Her stories often run past word limits, she said. “If there’s a contest with a word limit, it’s kind of hard to stay under it… without losing some of the story,” she said.

WINNING THE CONTEST was an exciting surprise, Kicak-Vanderhoeven said. She has used up most of her prize money to make a polar bear and a dog at Build-A-Bear.

She has many teddy bears and stuffed dogs, along with her two rabbits, Snowball and Caly. Her stories usually involve animals, and she often tried to incorporate the rabbits as well.

“Since most of [my stories] are about animals, I get [my ideas] from my rabbits or other animals I’ve seen,” Kicak-Vanderhoeven said.

When she gets an idea for a story, which happens often, she likes to write it down as soon as she can. She usually sits down and starts writing, instead of making an outline.

Most stories only take about an hour to write, as long as she’s interested. “Once I get a good idea… I get really into it, and can usually get it done pretty fast,” Kicak-Vanderhoeven said.

In addition to writing, Kicak-Vanderhoeven likes to sew and to read, mostly mysteries and books about animals. Writing remains her favorite pastime, though, and she wants to write children’s books when she grows up.

She has also written poems in the past, but finds writing stories easier because there is no rhyme to worry about. “You don’t have to think about it as much,” Kicak-Vanderhoeven said "You just get your idea and write it down.”

THE TBAFA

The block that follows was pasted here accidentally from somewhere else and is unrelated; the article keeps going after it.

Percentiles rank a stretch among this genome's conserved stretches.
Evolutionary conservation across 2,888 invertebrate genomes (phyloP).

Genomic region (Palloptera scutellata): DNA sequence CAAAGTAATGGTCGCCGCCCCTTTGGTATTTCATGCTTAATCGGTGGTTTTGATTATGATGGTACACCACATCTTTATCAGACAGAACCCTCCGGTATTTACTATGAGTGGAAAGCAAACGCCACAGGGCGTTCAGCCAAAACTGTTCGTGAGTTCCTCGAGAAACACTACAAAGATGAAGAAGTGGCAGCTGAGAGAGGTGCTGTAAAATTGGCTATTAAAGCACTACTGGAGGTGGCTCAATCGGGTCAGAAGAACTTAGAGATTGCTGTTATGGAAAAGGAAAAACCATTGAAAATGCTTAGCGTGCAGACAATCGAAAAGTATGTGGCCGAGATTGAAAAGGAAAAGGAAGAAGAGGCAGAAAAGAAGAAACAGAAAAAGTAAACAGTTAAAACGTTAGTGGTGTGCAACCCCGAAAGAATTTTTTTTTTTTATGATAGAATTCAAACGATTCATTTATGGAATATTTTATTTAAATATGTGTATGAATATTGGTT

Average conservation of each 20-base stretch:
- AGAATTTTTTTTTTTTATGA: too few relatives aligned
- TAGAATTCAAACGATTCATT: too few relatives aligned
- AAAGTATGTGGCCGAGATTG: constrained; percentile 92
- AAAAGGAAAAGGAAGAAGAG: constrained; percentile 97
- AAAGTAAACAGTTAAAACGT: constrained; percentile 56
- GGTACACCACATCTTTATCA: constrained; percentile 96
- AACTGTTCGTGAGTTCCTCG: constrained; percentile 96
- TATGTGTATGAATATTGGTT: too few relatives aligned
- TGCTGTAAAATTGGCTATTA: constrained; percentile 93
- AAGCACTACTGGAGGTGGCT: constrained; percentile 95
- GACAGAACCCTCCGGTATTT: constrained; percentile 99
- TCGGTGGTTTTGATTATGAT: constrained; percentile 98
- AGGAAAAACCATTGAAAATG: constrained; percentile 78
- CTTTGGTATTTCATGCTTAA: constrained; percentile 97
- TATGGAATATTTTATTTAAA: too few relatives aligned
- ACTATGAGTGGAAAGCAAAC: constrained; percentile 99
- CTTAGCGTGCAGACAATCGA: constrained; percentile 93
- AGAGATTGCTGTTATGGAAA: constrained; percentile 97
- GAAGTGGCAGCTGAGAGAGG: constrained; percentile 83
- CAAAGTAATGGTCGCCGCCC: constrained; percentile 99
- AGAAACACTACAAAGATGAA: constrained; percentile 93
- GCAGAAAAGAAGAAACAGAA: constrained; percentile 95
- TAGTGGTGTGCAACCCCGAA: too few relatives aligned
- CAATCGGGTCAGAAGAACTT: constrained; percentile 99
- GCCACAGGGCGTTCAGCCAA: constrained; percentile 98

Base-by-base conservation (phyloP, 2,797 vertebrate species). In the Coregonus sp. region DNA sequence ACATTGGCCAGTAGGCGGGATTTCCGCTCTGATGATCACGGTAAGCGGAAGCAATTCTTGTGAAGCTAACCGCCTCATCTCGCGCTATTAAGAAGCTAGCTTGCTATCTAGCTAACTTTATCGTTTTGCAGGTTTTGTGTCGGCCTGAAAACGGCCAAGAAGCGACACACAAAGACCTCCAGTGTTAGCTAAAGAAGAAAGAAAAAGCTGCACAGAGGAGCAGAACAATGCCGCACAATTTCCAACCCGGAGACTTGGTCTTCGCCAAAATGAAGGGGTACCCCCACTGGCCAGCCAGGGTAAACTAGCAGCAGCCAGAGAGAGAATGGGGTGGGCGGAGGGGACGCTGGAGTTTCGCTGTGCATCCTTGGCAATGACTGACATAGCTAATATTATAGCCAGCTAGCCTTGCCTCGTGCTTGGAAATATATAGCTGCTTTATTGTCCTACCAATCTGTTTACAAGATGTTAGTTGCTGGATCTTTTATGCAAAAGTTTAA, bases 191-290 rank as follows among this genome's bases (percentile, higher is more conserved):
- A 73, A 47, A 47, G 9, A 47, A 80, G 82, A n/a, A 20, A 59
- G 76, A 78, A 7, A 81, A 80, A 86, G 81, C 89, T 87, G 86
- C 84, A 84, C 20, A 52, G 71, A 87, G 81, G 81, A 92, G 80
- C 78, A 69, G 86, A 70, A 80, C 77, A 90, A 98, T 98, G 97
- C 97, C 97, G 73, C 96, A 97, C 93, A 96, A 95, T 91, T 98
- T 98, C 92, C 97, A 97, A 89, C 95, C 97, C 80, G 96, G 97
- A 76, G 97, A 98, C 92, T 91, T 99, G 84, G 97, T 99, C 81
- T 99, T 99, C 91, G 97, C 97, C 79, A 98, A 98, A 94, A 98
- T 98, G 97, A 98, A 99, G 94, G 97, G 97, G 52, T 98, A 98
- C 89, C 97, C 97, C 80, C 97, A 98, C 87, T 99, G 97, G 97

(Teddy Bear Agency for Adoption)

<lst>Teddy bears are thought of as just cute little stuffed animals, but actually they take their job very seriously.

On Christmas Eve, Chocolate, a little teddy bear, sat in bed with his little girl remembering the Christmas before when he had been tested by the TBAFA (Teddy Bear Agency For Adoption).

As he sat with the other bears waiting to be tested he had wondered if he would ever have a child who loved him. He hoped he would do well on the test. He had worried about everything imaginable.

Suddenly it was midnight. Five larger bears appeared. "It is time for your tests," a large bear said. "The first part of the test will be questions, then you will be asked to do some things you will have to do as a child's best friend."

All the teddy bears had lined up to be asked questions. Chocolate was in the middle of the line. After what seemed like hours a TBAFA representative came up to Chocolate.

"Hello there," the bear said to Chocolate. "Hi," Chocolate replied weakly.

"Let's get started," said the bear holding the clipboard. "Do you mind being squeezed tightly?" "No," answered Chocolate.

"What about being taken everywhere with a child?" "No" Chocolate replied. "What would you do if your child left you out in the rain?" the representative asked. "I would wait for my child," answered Chocolate

"Last of all would you ever tell a human that we can walk and talk," asked the representative. "Not unless absolutely necessary," said Chocolate.

For the last test Chocolate was put in weird positions and was not allowed to move for long stretches of time.

The rest of the night was a blur to Chocolate. When it was time to find out who had passed, the bear from the TBAFA said everyone passed but for the first time ever a bear had gotten a perfect score and that bear was Chocolate.

The next day a woman came to the toy store. She picked up Chocolate and said, "This is the perfect Christmas present for my daughter."